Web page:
Program Mission and Description
The program emphasizes theory and research while providing practical training in the areas of assessment and treatment that will prepare them for their entry to the marketplace after graduation. The course of study is designed to accommodate both students who plan to progress on to doctoral study as well as students who wish to enter the field as Masters level practitioners.
Admission to the Program and Deadlines
Acceptance into the department's graduate programs involves an electronic application via Cal State Apply:
- The following should be completed before February 15, 2021:
- Go to the Cal State Apply application website: https://www2.calstate.edu/apply
- Submit your application by uploading the following documents using the ‘Documents’ tab:
- Statement of purpose – 400 to 500 words (maximum of two pages, double-spaced) indicating your reasons for wishing to pursue this research-oriented program, your particular areas of interest, and any experience relevant to your goals and interests. If you have identified a particular faculty member as a possible mentor, indicate this in your statement (note that this does not guarantee working with this faculty member).
- Unofficial transcripts – Unofficial transcripts from all colleges/universities attended.
- List your references using the ‘Recommendations’ tab:
- List the names of three (3) people who have agreed to write letters of recommendation for you. At least two of these letters must come from academic sources (faculty members or others) who are familiar with your academic capabilities. Your application will not be reviewed until all three letters are received, so ensure that you request your recommendation letters well in time for the application deadline or earlier.
- After submitting this application, you will be required to submit the following:
- Official transcripts – Submit official academic records/transcripts and other requested information to the Admissions Office. For information on submitting documents, please click here.
- International applicants – Submit official TOEFL, IELTS, or PTE test scores, if you do not possess a Bachelor’s (or advanced) degree from a postsecondary college/university where English is the only language of instruction.
For More Information
Interested applicants should review our Frequently Asked Questions page. If your specific question isn't listed or if you need clarification on any aspect of the application process for the Forensic Psychology program, you can contact the Department of Psychology via e-mail [email protected] or at (323) 343-2250 or contact the program Director, Dr. Mitchell Eisen at (323) 343-5006. Dr. Eisen can also be reached via e-mail at [email protected].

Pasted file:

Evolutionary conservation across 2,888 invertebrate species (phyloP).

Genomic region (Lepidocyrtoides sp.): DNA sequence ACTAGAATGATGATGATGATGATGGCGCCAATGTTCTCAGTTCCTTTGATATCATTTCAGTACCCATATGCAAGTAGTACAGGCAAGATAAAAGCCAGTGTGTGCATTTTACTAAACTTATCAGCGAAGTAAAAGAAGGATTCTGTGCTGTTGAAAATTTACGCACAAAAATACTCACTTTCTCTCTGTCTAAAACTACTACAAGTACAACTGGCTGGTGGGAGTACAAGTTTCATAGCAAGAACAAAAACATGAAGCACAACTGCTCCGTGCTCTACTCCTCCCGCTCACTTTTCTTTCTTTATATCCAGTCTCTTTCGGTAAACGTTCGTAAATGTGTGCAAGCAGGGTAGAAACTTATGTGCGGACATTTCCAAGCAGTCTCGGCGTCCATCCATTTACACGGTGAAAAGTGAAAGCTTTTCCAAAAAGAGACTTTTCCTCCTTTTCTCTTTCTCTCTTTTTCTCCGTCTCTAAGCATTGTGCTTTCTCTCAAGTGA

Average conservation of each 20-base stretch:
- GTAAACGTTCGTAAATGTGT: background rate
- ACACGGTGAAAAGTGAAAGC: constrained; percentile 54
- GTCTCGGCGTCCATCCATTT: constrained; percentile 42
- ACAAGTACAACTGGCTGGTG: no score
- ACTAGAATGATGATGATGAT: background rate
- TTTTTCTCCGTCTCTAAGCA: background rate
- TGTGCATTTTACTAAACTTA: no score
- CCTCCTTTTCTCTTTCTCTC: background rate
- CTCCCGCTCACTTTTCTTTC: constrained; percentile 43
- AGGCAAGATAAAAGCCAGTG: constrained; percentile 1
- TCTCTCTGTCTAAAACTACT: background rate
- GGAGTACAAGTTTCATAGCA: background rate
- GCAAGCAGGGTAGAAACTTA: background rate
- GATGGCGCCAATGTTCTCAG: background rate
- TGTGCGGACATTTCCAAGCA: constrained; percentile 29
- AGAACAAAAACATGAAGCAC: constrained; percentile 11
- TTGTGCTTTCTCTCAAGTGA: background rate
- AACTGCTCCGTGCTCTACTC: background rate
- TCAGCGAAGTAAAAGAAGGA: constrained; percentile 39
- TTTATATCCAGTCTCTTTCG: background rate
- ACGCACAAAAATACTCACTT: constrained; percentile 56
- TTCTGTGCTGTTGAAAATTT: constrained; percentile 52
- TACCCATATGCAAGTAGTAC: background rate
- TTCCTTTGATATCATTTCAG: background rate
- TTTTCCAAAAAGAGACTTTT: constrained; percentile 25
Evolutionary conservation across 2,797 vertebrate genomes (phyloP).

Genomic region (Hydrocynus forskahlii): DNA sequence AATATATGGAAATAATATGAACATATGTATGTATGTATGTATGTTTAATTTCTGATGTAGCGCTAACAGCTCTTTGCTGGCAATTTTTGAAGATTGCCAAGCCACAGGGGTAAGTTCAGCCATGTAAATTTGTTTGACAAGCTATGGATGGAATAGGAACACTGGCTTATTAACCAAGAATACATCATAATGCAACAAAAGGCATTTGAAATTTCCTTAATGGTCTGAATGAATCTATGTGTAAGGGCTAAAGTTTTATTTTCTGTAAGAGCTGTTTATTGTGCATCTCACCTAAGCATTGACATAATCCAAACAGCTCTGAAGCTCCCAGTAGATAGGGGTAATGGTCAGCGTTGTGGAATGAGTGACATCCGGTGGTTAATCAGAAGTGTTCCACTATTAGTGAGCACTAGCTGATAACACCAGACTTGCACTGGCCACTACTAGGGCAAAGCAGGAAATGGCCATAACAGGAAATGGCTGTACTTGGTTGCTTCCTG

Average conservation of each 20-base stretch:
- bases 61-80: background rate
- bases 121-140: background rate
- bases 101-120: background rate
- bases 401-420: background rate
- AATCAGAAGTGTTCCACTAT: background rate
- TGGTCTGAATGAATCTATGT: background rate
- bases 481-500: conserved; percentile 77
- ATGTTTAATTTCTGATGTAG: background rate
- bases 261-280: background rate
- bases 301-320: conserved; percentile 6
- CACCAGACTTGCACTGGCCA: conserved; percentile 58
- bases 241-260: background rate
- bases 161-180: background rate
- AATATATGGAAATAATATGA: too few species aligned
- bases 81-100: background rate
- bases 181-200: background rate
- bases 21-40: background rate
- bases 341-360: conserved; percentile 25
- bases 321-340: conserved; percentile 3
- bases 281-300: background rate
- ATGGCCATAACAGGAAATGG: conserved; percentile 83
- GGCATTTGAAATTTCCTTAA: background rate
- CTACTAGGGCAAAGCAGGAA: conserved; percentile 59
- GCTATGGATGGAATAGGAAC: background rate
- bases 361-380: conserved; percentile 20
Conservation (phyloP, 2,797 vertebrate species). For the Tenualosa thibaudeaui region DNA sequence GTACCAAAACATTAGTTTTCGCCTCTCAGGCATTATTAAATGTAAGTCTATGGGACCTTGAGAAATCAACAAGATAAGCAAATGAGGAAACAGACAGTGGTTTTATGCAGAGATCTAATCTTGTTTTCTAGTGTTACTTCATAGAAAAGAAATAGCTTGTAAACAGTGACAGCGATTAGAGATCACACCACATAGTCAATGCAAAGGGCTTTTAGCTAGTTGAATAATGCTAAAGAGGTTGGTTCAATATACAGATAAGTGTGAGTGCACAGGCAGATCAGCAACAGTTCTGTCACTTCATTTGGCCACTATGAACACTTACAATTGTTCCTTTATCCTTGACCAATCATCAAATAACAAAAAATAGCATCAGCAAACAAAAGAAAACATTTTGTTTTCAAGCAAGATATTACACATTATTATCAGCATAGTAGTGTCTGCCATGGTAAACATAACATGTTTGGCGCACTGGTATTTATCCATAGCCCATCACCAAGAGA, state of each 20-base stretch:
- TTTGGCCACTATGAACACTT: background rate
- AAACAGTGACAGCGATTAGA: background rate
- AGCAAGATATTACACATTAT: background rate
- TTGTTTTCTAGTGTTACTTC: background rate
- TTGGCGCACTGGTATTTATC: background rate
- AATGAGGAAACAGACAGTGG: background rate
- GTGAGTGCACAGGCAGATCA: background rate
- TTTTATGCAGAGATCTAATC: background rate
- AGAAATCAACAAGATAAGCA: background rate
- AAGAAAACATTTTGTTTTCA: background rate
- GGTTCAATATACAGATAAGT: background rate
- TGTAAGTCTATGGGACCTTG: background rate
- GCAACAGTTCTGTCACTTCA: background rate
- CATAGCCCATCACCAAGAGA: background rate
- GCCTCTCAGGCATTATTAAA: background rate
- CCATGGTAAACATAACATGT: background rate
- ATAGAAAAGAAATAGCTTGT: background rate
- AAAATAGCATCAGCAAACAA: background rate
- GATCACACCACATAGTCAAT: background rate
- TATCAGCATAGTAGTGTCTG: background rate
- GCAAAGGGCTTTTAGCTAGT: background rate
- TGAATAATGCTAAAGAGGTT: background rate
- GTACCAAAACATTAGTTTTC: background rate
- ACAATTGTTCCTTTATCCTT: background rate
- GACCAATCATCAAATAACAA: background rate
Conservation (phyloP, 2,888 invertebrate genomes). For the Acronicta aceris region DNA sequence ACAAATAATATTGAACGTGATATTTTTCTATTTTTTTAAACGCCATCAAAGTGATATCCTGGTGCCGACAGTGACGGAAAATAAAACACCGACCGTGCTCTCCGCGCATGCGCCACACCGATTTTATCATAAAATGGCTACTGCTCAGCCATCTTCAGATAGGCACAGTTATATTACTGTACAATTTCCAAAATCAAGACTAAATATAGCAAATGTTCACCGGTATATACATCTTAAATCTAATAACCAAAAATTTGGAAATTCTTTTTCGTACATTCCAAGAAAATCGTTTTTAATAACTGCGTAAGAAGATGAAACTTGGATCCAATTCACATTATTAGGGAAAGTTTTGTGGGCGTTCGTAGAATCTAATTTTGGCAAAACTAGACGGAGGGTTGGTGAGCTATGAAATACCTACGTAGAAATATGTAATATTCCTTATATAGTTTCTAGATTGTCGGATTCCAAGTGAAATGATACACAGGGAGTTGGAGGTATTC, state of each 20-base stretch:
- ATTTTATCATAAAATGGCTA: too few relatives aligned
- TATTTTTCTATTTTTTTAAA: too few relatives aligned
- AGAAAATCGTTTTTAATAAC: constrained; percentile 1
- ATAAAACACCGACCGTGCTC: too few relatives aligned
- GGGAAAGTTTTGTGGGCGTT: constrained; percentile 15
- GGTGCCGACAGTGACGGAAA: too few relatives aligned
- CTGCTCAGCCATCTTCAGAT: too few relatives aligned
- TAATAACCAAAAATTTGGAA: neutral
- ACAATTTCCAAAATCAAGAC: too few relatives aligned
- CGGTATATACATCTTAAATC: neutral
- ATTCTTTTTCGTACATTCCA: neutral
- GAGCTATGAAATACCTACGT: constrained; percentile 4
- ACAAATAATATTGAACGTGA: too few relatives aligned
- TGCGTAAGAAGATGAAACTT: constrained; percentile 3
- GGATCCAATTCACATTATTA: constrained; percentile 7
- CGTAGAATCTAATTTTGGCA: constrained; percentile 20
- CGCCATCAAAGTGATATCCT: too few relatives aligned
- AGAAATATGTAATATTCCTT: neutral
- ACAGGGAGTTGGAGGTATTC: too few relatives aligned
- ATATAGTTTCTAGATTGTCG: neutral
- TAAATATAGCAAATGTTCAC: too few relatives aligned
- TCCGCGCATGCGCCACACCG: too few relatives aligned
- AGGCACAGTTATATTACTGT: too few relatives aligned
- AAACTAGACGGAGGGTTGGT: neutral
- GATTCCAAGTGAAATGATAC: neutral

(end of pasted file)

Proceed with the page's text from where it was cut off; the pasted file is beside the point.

- Department Graduate Student Handbook
- University Catalog
- Graduate Resource Center
- Travel Support for students attending conferences and RSCA Application to support students in research, scholarship & creative activities.
- Office of Graduate Studies
- Office of Research Development
Forms for Thesis
- GS-10, Advance to Candidacy
- Library Thesis Deadlines & Forms
Applicants are required to have a Baccalaureate degree with a major in Psychology and a grade point average (GPA) of 3.0 to be eligible for the Forensic Psychology program. Non-majors in Psychology should see below. Applicants with a GPA of 2.75 to 3.0 must present evidence that they are committed to and qualified for graduate work. This evidence could include (but is not limited to) relevant experience, or GRE scores with an Advanced Psychology Score of 550 or higher. Applicants with a GPA below 2.75 will not be considered.
Prerequisite Program for Non-Psychology Majors
Students who do not have a bachelor's degree in Psychology are also encouraged to submit the University and Department applications and materials. In such instances, admission may be granted on a conditional basis. Students admitted conditionally will be required to complete 31-36 units of Psychology coursework with a GPA of 3.0 or higher before beginning the Masters program. Whenever possible, credit will be given for equivalent coursework taken elsewhere. Click here for a list of Prerequisite Coursework.
Please note: coursework taken at a community college does not apply to upper division psychology requirements.
Requirements for the Degree (33-34 units)
Prerequisites (13 units)
- PSY 1500 - Introductory Psychology (3)
- PSY 3020 - Statistics in Psychology (4)
- PSY 3100 - Abnormal Psychology I (3)
- PSY 4100 - Abnormal Psychology II (3)
- PSY 3180 - Psychology of Personality (3)
Required Courses (21 units)
Students must complete the following with a grade of B or higher:
- PSY 4640 - Psychology and the Law (3)
- PSY 5100 - Seminar: Abnormal Psychology (3)
- PSY 5310 - Individual Testing and Case Study Techniques (3)
- PSY 5950 - Field Experience in Psychology (1-6) (6)
- CRIM 5010 - Seminar: Administration of Justice (3) or
- CRIM 5300 - Theories and Perspectives in Criminal Justice (3)
- CRIM 5110 - Principles of Research (3) or
- CRIM 5620 - Courtroom and Legal Issues in Criminalistics (3)
One of the Following Quantitative Courses (3-4 units)
- PSY 4110 - Advanced Research Methods in Psychology (3)
- PSY 4140 - Analysis of Variance (3)
- PSY 4310 - Statistical Methods in Psychological Assessment (4)
- PSY 4910 - Multivariate Statistics (4)
- PSY 5040 - Advanced Experimental Methods (3)
- PSY 5150 - Advanced Statistical Methods (3)
- PSY 5910 - Advanced Multivariate Statistics (4)
Electives in Psychology/Criminal Justice (6 units)
Select 6 units from the following:
Thesis (3 Units)
- PSY 5990 - Thesis (1-6) (3)